• the new Android-native Exchange mail integration is great, but there’s no indication of new Exchange mails on the Launcherpro homescreen and most importantly it is too easy to accidentally delete a mail (the button is located at the bottom right of the screen!) and there’s no undo or move available
  • battery life seemed shorter and there’s no way to disable ‘always-on mobile data‘ (a continuous data-connection doesn’t help battery life)
  • the dialer application (you know, to actually call someone) does not search my contacts while typing a number (HTC’s dialer searches both numbers and names, which is a great time-saver)
  • in the browser bookmarking is less straightforward (no ‘add bookmark’ in the menu iirc), there’s no ‘reload’ in the main UI (it’s at the right side of the address-bar in HTC’s Eclair)
  • the free version of Launcherpro does not come with a calender widget (the “Plus” version does though) and I could not find one to my liking on the Android market
  • as I had to re-install my apps, Shazaam didn’t recognize me as an existing user, meaning I lost unlimited tagging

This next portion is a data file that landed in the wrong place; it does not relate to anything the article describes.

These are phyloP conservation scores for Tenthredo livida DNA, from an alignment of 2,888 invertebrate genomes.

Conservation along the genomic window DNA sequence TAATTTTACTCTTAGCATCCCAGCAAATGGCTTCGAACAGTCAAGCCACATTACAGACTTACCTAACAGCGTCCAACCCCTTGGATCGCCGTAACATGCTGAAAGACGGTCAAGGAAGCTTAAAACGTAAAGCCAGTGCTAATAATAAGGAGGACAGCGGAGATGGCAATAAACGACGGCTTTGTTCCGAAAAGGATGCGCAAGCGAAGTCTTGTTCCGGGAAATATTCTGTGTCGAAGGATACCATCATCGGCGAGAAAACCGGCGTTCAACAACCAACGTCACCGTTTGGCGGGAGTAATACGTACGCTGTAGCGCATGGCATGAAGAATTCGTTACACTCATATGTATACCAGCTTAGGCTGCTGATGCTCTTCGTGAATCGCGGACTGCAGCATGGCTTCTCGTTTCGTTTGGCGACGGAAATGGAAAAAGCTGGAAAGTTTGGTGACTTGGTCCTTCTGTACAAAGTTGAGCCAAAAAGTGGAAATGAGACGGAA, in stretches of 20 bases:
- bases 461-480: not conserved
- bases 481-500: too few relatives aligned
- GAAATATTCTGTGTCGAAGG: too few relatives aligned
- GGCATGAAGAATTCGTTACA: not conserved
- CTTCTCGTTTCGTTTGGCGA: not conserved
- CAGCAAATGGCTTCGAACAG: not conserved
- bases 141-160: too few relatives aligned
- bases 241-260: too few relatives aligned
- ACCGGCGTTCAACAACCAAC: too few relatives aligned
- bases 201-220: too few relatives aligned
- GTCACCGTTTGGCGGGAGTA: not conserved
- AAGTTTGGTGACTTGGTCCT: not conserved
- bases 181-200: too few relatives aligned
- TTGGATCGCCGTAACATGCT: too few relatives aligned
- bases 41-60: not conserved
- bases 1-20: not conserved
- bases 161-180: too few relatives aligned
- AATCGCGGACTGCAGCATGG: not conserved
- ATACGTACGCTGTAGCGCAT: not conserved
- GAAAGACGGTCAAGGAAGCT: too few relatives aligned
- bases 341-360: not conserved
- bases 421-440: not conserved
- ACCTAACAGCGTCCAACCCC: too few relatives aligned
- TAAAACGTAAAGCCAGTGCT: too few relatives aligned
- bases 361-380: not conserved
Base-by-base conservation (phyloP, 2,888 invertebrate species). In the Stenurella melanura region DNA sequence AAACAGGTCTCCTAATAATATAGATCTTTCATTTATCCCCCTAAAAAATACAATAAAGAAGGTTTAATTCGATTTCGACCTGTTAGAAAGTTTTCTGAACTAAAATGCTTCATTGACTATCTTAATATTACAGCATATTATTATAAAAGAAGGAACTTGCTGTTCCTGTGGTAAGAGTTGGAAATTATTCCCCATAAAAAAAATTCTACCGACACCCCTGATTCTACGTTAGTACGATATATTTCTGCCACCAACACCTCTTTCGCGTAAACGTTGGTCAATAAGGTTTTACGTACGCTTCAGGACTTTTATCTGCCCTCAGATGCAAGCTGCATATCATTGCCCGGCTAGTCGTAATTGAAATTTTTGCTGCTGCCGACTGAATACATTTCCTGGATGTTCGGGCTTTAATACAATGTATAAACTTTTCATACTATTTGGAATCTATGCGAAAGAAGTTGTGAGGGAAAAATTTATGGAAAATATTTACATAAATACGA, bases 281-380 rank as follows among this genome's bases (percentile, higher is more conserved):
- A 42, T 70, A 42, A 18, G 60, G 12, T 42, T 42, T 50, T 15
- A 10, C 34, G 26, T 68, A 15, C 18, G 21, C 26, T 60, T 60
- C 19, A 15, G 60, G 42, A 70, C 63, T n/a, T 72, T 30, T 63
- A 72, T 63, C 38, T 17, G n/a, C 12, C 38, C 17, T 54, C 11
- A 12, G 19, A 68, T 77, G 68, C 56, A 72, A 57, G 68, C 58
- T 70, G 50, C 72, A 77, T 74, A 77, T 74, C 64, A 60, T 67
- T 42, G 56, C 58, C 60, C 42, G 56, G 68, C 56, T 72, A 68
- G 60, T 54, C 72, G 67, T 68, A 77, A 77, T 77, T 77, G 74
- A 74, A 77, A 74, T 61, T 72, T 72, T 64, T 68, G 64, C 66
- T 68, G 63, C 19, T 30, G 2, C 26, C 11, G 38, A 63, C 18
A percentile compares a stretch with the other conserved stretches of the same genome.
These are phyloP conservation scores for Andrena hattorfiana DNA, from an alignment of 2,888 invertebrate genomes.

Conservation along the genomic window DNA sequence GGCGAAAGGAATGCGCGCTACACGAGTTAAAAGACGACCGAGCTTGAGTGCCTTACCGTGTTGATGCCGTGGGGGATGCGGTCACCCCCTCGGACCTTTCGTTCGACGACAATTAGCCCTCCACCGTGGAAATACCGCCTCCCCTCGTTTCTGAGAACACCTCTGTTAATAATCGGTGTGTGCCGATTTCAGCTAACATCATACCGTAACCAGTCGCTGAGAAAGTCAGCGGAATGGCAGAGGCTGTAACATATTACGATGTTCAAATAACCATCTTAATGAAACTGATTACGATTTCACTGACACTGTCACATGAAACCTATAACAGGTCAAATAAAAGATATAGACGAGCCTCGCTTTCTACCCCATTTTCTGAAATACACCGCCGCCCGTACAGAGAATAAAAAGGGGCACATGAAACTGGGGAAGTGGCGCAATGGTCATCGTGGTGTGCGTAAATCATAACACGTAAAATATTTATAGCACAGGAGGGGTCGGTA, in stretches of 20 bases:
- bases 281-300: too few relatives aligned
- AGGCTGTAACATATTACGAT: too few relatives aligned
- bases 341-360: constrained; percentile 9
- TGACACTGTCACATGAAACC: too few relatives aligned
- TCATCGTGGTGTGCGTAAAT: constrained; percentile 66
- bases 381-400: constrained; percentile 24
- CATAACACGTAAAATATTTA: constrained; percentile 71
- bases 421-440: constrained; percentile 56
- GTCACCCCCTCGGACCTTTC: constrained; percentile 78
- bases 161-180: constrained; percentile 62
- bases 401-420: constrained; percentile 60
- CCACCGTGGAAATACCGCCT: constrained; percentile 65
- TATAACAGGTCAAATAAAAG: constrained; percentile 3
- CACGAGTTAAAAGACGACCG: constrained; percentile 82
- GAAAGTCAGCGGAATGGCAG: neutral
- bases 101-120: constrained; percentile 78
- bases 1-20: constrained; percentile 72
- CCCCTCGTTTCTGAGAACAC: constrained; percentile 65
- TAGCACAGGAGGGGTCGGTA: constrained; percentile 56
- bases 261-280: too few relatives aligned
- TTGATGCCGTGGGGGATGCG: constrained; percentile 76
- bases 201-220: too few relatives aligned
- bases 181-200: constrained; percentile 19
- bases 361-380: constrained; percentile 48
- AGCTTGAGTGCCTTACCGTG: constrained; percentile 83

So in spite of increased speed and an overall very nice package, I decided (after having had to run downstairs last night to move that accidentally deleted important mail back to my inbox on my PC) to abandon FroydVillain and switch back to VillainRom 12. I was a little upset with Nandroid spitting out that horrible “Run nandroid-mobile.sh via adb” error, but it turned out that it wisely doesn’t like to have to work on an almost empty battery. After recharging I successfully restored good ole HTC Eclair.
Froyo + LauncherPro is a great combination, but it’s not in the same league as HTC’s polished Eclair builds yet. Thanks for the great job HTC, I’m looking forward to your Desire HD with HTC Froyo (or Gingerbread?) which I’ll probably buy from you next year.